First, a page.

"Though summer still lingered and the day was bright and sunny, there was a change in the air. One smelled already the Elul-scent; a teshuvah-wind was blowing. Everyone grew more serious, more thoughtful... All awaited the call of the shofar, the first blast that would announce the opening of the gates of the month of mercy...."

So describes the sixth Lubavitcher Rebbe, Rabbi Yosef Yitzchak Schneersohn, the onset of the month of Elul in the town of Lubavitch. A month of trepidation on account of the approaching "Days of Awe" of Rosh Hashanah and Yom Kippur; but also a gentle month, softened by the reconciliatory prophecies of the "Seven of Consolation" read during this time and the vibes of divine compassion that linger from the time that Moses spent the whole of Elul on the summit of Mount Sinai procuring G‑d's wholehearted forgiveness for Israel's first sin.

As the last month of the year, Elul is a time for review and stocktaking for the closing year, as well as a time of preparation for the coming year. Throughout the month, at the close of the weekday morning prayers, the shofar (ram's horn) sounds its call to teshuvah (repentance), urging us to ready ourselves for the divine coronation and universal day of judgment on Rosh Hashanah, and to buttress the "three pillars" upon which the world stands — Torah, service of G‑d, and acts of kindness — by increasing in study, prayer and charity.1 In our letters to family and friends we bless them, Leshanah tovah tikateiv veteichateim, "May you be inscribed and sealed for a good year." And in the last week of Elul, we rise at an early hour to recite the solemn Selichot prayers. Teshuvah is in the air.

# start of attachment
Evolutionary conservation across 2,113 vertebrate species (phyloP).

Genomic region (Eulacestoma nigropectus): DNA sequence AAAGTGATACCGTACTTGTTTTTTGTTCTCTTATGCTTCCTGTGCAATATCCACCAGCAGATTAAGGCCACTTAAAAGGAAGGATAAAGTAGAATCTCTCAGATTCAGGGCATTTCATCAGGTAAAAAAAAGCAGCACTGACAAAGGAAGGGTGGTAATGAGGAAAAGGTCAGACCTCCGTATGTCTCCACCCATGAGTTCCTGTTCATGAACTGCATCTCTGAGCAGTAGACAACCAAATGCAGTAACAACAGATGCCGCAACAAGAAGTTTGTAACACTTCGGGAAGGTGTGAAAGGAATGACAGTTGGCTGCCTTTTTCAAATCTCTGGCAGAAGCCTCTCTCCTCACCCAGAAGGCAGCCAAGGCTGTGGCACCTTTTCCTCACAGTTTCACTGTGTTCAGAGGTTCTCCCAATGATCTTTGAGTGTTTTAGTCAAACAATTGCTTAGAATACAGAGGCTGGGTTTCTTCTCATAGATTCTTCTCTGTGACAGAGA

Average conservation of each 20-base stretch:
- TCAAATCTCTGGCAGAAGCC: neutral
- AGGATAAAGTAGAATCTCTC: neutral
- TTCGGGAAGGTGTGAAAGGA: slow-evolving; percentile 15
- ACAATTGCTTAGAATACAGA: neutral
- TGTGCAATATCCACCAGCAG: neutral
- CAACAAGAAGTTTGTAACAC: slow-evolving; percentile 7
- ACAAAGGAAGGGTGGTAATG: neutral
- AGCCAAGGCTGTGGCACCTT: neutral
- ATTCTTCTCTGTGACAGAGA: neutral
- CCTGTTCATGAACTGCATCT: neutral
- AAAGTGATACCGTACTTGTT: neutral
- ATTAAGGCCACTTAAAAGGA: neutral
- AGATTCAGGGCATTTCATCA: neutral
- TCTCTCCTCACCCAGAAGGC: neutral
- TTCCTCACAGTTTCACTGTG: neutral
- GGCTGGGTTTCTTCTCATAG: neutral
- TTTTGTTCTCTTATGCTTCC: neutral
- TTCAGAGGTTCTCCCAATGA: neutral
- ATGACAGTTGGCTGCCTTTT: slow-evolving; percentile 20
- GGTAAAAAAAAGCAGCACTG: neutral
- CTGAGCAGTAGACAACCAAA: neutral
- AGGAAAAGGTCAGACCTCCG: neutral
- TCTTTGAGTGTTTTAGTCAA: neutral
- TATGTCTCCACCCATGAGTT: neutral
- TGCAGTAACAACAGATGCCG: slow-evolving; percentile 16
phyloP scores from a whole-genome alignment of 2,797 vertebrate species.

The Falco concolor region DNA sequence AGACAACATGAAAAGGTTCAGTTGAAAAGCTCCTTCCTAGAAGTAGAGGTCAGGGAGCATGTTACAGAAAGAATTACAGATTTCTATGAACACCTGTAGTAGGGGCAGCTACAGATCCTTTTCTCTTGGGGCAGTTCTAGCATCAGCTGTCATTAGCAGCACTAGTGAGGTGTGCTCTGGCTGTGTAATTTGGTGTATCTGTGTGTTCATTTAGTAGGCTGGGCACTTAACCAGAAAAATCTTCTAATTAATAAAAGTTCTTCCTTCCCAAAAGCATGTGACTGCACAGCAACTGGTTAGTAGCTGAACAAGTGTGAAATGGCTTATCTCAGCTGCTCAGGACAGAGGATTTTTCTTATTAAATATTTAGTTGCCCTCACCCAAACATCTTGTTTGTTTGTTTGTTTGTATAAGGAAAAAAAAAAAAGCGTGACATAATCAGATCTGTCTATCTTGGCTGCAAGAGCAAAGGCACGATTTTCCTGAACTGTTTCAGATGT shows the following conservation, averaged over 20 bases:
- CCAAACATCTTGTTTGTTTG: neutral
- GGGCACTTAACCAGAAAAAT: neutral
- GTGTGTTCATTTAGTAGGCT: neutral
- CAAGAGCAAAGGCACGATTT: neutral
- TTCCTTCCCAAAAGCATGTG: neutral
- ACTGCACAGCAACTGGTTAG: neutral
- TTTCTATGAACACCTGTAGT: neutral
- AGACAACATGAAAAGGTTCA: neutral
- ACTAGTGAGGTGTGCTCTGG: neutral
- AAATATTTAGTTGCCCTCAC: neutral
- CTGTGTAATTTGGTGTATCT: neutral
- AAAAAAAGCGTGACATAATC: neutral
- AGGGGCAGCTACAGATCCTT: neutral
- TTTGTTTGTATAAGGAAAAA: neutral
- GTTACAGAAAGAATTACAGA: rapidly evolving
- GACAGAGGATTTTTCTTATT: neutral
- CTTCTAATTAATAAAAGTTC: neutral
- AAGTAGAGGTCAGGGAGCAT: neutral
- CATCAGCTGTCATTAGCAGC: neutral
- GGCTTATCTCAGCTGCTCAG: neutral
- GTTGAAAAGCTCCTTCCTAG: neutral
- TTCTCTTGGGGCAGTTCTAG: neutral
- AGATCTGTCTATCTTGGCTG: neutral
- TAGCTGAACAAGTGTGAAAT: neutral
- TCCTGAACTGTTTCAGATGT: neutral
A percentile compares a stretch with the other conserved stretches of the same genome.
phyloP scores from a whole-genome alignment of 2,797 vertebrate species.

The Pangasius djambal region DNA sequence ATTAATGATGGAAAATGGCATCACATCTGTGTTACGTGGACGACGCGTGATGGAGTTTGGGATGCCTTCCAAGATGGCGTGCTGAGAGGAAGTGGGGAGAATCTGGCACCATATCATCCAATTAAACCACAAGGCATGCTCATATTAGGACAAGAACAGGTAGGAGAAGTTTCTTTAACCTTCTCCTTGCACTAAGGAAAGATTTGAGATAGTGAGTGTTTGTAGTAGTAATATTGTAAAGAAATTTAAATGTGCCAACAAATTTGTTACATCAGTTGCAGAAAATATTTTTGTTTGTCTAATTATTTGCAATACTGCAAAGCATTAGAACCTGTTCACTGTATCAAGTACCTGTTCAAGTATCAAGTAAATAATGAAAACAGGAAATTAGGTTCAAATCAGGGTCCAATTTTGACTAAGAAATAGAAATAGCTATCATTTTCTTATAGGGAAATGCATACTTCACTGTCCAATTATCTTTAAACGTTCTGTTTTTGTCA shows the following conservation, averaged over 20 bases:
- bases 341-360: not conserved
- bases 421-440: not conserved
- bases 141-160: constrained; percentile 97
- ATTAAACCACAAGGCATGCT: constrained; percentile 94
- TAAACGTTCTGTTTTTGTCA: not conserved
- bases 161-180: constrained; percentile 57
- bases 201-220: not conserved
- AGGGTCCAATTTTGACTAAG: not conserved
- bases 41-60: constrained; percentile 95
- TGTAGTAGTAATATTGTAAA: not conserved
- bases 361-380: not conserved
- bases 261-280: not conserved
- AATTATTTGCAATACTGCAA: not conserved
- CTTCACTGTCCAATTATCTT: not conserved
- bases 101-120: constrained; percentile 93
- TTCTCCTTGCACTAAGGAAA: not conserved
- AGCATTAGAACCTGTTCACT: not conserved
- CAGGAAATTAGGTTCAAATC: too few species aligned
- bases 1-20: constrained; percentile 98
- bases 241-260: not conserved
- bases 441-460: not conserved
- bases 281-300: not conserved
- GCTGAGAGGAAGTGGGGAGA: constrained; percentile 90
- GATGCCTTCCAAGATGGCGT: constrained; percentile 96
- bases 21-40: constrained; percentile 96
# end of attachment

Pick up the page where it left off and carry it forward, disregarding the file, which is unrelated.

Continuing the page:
The following four articles on Elul are based on the Lubavitcher Rebbe's writing and talks. A Haven in Time reviews Elul's history and discusses the month's role as a "city of refuge" for the spiritual refugees of life. Month of the Bride looks at Elul's astral sign of betulah ("virgin") and how it relates to the dynamics of the marriage of G‑d and Israel. G‑d on the Campaign Trail and The King in the Field explore the significance of Elul in light of the famous Elul analogy by Chassidic master Rabbi Schneur Zalman of Liadi.

A Haven in Time

Month of the Bride

G‑d on the Campaign Trail

The King in the Field

How to Grant a Blessing

Torah (an anthology)

Prayer (an anthology)

Charity (an anthology)